Analysis of fluid movement in skeletal muscle using fluorescent microspheres

Loribeth Q. Evertz, Sarah M. Greising, Duane A. Morrow, Gary C. Sieck, Kenton R. Kaufman

Research output: Contribution to journalArticlepeer-review

5 Scopus citations


Introduction: Regional variability in interstitial fluid pressure confounds use of intramuscular pressure measurement to assess muscle force. It is hypothesized that interstitial flow is dependent on intramuscular pressure. The goal of this study was to assess the feasibility of using fluorescent microspheres to evaluate movement of interstitial fluid in skeletal muscle. Methods: Two diameters of fluorescent microspheres were injected into the rat tibialis anterior during both static (n = 6) and passively lengthened (10% strain) experimental conditions (n = 6). Microsphere dispersion was evaluated using confocal imaging of transverse muscle sections. Results: Fluorescent microspheres tracked interstitial fluid while not penetrating the muscle fiber. When compared with the static condition, significantly greater dispersion (P = 0.003) was seen with passively lengthened conditions (17 ± 9% vs. 31 ± 7%, respectively). Dispersion did not differ for the 2 microsphere sizes (P = 0.811). Conclusions: Fluorescent microspheres track movement of interstitial fluid, and dispersion is dependent on passive lengthening. Muscle Nerve 54: 444–450, 2016.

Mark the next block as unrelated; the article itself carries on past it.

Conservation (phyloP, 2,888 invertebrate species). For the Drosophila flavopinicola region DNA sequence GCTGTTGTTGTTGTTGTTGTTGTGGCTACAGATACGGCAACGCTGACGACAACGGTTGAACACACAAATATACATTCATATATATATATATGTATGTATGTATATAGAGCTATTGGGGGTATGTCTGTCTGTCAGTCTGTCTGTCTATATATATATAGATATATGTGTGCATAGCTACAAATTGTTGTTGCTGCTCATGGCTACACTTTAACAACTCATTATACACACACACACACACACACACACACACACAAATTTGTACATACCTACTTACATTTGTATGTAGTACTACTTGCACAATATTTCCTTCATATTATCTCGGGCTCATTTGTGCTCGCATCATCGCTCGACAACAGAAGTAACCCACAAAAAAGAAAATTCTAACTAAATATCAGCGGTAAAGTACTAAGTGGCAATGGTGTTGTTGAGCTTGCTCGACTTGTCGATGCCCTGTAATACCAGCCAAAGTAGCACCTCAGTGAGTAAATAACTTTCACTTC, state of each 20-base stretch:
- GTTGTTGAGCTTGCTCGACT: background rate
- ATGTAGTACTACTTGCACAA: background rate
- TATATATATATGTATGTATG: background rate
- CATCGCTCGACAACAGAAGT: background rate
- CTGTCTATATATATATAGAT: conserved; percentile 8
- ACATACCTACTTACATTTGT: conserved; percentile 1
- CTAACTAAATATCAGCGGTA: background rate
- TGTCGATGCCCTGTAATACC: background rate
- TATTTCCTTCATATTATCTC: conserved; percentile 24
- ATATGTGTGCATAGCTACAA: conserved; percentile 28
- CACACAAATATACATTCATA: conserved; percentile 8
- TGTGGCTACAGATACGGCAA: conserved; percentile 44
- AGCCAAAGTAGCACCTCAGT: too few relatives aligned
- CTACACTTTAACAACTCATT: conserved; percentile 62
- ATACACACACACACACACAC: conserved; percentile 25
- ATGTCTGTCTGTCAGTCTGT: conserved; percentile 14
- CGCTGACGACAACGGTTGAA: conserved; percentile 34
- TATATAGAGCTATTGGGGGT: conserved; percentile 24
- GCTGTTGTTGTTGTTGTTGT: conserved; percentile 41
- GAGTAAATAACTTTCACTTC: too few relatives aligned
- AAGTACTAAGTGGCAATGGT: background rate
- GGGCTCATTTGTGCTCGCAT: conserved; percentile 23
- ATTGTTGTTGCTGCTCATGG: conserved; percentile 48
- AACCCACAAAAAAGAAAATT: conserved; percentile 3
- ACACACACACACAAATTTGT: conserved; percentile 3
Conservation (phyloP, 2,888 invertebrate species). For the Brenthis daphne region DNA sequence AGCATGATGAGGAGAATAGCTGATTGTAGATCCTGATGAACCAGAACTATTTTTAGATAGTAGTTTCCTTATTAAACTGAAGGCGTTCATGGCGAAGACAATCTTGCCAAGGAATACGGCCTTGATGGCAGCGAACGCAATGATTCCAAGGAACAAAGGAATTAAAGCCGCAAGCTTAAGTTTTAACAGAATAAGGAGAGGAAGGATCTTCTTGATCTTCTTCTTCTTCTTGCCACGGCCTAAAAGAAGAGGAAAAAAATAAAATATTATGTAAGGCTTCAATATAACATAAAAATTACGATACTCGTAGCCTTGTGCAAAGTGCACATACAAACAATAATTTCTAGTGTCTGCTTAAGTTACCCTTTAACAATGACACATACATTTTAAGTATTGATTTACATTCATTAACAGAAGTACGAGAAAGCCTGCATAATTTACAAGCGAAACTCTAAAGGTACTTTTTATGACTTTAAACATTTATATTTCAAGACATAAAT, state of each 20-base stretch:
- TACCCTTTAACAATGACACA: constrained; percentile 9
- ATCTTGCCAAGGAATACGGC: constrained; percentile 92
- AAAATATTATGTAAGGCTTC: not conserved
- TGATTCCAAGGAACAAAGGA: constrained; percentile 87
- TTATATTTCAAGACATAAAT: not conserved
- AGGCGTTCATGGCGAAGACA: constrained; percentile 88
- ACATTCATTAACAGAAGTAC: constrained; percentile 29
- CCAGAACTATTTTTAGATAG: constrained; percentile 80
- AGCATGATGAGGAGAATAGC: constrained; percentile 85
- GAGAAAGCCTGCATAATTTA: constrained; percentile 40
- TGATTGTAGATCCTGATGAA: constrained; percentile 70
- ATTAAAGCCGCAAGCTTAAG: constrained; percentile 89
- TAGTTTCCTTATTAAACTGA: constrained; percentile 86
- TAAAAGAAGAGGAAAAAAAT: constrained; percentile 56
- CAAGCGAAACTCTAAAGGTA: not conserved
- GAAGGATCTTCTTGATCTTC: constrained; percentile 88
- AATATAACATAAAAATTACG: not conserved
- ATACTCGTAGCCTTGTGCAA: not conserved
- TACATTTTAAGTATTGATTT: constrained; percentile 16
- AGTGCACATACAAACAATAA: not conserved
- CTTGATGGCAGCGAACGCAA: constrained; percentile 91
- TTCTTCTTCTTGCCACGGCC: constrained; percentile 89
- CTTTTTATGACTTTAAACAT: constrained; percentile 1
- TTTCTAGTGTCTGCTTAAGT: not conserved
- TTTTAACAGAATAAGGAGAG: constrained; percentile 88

Original languageEnglish (US)
Pages (from-to)444-450
Number of pages7
JournalMuscle and Nerve
Issue number3
StatePublished - Sep 1 2016


  • confocal microscopy
  • interstitial fluid
  • interstitial space
  • intramuscular pressure
  • passive lengthening
  • tibialis anterior

ASJC Scopus subject areas

  • Physiology
  • Clinical Neurology
  • Cellular and Molecular Neuroscience
  • Physiology (medical)


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